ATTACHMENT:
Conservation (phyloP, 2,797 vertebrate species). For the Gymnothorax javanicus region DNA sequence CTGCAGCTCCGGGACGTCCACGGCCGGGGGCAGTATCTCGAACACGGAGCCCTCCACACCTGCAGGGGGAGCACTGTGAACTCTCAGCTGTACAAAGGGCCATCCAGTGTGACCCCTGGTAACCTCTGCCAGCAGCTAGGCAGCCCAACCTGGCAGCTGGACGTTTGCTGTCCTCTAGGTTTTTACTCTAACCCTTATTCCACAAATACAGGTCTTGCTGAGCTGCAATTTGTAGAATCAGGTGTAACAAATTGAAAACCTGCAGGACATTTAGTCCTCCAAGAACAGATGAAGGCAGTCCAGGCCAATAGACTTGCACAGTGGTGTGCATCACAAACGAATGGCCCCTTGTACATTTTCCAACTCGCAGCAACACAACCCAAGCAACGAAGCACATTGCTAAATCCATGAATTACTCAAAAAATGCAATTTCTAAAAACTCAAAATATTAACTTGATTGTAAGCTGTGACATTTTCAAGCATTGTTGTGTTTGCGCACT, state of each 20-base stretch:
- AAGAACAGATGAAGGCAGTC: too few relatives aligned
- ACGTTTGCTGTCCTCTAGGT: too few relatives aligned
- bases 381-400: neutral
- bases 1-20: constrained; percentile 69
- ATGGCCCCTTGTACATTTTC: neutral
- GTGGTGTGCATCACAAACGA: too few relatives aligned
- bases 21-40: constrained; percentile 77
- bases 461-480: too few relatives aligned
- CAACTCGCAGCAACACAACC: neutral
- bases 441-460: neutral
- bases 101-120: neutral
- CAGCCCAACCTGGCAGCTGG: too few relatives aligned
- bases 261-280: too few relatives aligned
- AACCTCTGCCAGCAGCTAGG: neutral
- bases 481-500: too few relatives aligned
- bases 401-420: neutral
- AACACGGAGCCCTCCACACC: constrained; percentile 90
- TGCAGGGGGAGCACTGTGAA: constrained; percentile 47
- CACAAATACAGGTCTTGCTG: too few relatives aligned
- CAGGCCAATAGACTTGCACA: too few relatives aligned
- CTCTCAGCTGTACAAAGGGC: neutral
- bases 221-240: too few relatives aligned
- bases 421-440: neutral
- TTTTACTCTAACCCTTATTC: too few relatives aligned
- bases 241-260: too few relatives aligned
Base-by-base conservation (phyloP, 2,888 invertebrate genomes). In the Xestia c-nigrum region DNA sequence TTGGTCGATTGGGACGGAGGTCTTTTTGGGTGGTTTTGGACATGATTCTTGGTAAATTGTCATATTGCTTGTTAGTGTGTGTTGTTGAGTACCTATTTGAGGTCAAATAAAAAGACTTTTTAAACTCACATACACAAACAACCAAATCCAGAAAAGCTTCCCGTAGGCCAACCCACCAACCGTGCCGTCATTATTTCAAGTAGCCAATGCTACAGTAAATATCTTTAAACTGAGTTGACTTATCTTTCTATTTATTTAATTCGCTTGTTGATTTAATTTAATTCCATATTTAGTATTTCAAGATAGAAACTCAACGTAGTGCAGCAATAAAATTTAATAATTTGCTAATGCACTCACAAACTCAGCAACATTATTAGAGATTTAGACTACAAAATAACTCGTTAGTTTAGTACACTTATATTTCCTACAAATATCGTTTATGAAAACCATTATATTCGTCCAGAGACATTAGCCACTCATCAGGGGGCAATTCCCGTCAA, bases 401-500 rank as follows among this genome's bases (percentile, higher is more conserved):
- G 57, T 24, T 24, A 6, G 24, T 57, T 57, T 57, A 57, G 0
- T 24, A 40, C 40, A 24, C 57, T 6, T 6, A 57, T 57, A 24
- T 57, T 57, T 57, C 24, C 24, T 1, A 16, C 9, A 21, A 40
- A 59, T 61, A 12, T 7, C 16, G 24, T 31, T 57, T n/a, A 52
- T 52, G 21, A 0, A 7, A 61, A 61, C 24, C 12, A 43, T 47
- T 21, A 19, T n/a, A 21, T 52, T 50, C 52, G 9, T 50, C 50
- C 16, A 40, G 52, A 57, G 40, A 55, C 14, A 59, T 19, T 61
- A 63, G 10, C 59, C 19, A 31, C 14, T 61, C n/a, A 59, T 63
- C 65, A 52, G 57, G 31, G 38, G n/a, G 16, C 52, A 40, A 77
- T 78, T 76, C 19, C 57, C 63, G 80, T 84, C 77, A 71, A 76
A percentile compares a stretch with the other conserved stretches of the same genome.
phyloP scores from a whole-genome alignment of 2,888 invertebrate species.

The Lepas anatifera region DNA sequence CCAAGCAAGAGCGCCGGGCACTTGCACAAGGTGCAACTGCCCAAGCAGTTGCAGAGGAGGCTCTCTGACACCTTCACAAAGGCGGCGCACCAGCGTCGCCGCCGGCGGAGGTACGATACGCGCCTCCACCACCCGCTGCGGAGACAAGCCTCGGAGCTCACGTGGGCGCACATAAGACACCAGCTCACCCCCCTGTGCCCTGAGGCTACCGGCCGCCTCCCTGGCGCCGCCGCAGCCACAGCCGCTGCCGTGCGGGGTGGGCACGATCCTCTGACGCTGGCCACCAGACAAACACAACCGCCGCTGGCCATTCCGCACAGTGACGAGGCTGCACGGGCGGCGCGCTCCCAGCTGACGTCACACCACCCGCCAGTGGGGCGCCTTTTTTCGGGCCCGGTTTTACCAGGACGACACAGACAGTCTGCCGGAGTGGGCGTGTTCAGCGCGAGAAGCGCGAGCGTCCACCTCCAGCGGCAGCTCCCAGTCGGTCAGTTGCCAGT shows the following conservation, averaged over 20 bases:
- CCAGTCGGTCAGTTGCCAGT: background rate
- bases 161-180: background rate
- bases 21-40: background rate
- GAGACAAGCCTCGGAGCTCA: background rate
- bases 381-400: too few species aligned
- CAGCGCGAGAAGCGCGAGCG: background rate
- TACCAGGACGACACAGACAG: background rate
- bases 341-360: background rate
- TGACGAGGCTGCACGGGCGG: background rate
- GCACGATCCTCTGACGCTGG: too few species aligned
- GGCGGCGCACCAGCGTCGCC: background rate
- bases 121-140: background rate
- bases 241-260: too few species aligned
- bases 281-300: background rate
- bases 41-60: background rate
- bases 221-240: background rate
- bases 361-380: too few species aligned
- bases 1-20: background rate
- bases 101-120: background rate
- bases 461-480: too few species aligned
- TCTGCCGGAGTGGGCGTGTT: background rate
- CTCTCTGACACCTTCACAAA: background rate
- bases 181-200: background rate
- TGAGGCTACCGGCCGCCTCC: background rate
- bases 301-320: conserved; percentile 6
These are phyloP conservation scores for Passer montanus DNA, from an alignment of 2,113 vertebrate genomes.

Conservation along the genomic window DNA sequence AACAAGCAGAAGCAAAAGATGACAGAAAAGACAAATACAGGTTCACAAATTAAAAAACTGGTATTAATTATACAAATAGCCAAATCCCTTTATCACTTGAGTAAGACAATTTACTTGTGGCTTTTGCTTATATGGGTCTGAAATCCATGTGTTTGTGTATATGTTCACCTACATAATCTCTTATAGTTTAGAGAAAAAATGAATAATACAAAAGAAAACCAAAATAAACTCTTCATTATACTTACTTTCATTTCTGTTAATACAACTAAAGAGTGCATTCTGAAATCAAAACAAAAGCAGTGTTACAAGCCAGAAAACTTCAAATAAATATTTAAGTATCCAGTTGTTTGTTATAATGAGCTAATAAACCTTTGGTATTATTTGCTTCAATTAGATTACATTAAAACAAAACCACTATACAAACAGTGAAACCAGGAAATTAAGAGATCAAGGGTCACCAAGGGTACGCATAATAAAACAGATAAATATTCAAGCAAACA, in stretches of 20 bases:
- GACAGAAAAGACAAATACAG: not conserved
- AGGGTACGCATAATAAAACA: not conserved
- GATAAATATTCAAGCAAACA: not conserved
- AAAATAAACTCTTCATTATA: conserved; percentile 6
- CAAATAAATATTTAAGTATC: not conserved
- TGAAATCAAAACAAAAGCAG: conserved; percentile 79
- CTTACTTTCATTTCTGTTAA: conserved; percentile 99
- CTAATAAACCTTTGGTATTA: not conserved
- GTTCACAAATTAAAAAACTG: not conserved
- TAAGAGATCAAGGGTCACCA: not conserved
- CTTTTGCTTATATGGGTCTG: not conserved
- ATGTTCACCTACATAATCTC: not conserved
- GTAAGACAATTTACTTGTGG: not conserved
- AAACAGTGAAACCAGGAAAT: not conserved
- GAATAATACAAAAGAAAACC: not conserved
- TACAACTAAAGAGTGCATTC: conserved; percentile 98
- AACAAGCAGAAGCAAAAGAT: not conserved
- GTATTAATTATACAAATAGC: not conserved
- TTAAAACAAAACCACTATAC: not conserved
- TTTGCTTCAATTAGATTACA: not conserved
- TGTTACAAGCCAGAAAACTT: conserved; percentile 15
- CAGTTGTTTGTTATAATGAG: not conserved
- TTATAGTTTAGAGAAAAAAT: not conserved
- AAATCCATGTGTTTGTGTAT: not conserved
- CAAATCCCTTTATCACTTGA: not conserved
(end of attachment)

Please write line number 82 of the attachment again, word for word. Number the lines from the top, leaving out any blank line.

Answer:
- GAATAATACAAAAGAAAACC: not conserved